Monday, August 8, 2016

Unexpected loose parts for play

I was out walking today with the very lovely Juliet Robertson from Creative Star Learning who is in town sharing her passion and expertise with educators around Australia.

We started talking loose parts, as you do.

I was reminded of a red and blue plastic slide that we had at my old preschool.  It is one you see in backyards all over the place, and I always felt that being plastic and a bit naff it was out of place in our natural setting.  


But it was gifted to us, and we put it out to see what would happen.  Turns out, the children shared none of my aversion to plastic fantastic and it soon became an oft used "loose part", used in ways we would never have dreamed.



It was the perfect size and weight to be dragged by one child, or carted by two.  And it was - dragged and carted all over the place.



While rarely used for what it was intended by us adult sized people, it was perfect for jumping off, flinging things down, holding things up or blocking things off.

Where I saw an ugly plastic slide, they saw potential.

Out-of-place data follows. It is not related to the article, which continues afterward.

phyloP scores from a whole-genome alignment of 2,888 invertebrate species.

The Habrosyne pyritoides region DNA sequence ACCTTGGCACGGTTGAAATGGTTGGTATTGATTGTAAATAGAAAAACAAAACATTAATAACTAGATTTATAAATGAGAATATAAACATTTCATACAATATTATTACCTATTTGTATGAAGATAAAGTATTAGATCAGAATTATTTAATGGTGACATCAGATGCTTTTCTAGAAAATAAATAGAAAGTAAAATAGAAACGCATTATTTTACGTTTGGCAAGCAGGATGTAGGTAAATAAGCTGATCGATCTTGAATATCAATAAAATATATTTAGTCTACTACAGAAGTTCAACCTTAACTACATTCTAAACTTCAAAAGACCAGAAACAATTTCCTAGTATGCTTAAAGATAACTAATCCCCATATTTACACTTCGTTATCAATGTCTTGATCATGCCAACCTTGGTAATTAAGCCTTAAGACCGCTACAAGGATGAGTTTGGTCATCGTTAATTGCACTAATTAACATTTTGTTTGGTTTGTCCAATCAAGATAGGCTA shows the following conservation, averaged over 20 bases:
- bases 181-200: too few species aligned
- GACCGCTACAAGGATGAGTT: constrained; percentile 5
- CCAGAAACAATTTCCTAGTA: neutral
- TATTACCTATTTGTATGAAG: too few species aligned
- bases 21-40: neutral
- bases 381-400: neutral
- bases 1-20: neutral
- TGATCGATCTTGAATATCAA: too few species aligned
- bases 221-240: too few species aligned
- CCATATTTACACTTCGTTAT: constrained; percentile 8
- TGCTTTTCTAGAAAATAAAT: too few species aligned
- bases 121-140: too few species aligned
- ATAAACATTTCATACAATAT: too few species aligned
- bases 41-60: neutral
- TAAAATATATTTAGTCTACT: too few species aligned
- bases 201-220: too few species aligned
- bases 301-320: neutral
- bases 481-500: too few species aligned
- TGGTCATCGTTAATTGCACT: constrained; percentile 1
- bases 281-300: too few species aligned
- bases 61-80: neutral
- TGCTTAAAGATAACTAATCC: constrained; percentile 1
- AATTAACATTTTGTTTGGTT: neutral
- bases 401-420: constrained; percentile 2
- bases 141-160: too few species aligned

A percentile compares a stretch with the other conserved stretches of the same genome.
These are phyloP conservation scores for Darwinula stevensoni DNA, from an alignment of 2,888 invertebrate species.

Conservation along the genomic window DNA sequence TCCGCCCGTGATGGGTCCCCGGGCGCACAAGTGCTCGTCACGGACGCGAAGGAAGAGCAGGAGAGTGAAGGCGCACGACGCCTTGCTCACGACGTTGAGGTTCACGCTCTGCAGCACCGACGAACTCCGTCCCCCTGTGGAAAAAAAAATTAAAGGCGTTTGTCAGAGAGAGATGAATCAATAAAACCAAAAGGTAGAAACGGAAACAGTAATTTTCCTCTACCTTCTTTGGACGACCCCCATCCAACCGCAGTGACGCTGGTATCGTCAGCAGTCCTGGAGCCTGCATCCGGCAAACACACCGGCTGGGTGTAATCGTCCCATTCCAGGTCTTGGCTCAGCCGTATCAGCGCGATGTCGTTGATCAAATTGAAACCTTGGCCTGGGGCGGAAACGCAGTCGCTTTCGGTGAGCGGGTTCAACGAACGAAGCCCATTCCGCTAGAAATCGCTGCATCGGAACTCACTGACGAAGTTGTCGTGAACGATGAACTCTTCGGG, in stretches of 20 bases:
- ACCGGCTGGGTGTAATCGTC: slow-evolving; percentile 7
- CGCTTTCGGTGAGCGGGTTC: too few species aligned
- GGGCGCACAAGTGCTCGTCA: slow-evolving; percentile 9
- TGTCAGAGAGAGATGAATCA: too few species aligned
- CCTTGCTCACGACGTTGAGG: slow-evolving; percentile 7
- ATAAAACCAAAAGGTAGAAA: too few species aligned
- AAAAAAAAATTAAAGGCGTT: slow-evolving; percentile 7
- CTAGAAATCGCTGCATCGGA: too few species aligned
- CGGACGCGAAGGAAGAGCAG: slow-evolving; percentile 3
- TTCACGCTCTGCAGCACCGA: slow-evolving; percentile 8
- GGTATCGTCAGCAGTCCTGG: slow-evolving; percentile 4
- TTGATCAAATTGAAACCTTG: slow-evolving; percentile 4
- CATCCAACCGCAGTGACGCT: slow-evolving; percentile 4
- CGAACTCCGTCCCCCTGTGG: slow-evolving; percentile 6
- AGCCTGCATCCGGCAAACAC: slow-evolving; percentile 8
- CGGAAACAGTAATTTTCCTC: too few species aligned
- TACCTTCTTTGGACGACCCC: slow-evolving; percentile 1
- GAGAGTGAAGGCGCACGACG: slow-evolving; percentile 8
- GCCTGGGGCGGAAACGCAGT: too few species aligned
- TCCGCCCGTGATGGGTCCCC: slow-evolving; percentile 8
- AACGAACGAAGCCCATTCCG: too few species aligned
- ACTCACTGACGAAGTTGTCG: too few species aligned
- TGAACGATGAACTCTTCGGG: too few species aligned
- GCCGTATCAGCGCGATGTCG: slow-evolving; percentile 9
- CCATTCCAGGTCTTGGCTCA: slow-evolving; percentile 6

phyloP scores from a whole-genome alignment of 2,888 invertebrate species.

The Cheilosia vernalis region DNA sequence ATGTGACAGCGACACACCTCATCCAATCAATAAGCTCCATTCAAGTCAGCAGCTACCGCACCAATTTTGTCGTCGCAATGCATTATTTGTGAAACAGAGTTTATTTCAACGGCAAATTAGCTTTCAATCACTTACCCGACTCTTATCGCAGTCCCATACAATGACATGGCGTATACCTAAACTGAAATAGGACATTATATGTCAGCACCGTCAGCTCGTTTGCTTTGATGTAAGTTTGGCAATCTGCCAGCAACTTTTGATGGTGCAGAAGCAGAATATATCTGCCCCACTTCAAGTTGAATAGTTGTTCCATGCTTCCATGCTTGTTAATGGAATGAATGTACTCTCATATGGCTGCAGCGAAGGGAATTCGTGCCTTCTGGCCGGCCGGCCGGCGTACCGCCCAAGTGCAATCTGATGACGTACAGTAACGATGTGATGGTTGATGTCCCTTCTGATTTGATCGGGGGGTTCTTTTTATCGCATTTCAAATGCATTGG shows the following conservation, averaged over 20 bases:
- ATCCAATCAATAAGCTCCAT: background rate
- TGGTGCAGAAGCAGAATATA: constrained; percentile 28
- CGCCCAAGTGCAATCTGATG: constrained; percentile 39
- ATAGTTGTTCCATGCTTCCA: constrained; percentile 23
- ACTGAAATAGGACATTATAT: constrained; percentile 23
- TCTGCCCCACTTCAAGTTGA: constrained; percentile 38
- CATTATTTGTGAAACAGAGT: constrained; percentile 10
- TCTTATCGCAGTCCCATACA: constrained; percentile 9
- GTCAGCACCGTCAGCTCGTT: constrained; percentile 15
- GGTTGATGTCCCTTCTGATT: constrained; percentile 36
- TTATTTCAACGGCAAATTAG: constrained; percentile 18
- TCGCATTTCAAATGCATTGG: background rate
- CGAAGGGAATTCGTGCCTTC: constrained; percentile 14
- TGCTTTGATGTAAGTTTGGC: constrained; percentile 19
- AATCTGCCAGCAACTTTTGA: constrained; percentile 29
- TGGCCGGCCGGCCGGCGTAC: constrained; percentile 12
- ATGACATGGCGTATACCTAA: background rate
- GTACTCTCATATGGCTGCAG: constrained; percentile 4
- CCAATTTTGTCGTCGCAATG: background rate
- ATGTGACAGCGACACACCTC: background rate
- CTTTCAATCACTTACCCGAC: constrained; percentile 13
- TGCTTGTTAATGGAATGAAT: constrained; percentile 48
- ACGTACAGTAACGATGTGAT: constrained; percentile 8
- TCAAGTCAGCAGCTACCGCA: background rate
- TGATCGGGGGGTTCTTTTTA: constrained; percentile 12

The play-a-bility of this slide made it a keeper.  But it wasn't the slide itself that made it a successful addition to our outdoor space.  It was the permission the children had to use it in their own play plans.


If we were precious about keeping it in one place, or "slides are for sliding down" the slide would have ceased to become a valuable loose part and remained a slide, neglected for the most part.

The potential and possibility of this, and of any, loose part be it natural, found or man made lies in the permission the children have to use them and in the time for uninterrupted play and exploration they have to create, imagine, scheme, construct, experiment, practice and revisit.

When we give children this permission, we are respecting their own play choices and empowering them to follow through on all the glorious plans and imaginings they have swimming around in their heads.  

With permission, the slide could become anything they wanted it to.  Without permission, it would remain an ugly piece of plastic.

Needless to say, the slide stayed and proudly took it's place among an eclectic mix of loose parts.  



None of them pretty to the adult eye, but all so immensely useful to children on a mission!

What unexpected loose parts are in play in your setting?

Like more information on loose parts?


10 comments:

  1. Plastic slide as loose part : something, upon reflection, we have all seen! Thanks, as always, Jenny :)

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  2. I know exactly what you mean about children being more open to the plastic bits and pieces than we are! thanks for another enjoyable and thought provoking post.

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  3. Children find so many uses for many things they turn all sorts of things into toys which I think is wonderful